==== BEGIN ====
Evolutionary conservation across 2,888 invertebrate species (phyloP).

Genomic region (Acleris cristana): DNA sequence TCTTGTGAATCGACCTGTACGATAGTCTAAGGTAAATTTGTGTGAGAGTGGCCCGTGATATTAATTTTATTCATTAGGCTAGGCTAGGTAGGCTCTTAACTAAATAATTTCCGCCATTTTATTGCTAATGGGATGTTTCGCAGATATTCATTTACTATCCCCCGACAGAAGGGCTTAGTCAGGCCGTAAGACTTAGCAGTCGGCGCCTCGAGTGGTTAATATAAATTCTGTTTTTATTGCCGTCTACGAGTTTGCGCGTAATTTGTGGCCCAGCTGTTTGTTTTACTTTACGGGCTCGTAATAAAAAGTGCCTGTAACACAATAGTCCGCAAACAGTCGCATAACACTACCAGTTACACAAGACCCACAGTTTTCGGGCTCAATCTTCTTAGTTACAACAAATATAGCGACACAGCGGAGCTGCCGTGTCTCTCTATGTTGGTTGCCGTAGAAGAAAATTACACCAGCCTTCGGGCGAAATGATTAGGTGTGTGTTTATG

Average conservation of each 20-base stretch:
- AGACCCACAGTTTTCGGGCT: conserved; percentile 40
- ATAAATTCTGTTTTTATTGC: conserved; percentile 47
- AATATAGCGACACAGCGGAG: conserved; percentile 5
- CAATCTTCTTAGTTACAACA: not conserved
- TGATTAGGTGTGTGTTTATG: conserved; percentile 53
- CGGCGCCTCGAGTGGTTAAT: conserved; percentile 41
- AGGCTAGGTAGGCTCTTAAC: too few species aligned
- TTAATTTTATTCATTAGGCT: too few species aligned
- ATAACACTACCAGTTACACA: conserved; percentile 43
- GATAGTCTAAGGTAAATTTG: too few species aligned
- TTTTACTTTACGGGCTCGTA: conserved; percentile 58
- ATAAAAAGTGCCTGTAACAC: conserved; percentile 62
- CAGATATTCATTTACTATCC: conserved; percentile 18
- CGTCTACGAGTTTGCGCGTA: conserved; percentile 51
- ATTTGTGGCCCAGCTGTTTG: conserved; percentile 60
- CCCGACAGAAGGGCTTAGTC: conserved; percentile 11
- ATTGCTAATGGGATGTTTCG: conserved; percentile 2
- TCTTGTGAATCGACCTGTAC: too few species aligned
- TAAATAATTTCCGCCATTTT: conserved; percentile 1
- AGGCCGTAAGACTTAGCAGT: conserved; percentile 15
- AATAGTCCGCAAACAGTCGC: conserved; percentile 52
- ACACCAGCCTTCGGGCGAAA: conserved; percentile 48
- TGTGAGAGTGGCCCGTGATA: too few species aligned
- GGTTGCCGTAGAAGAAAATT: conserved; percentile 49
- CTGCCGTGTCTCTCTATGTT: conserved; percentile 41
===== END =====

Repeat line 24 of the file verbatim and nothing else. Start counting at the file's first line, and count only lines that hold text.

- AATAGTCCGCAAACAGTCGC: conserved; percentile 52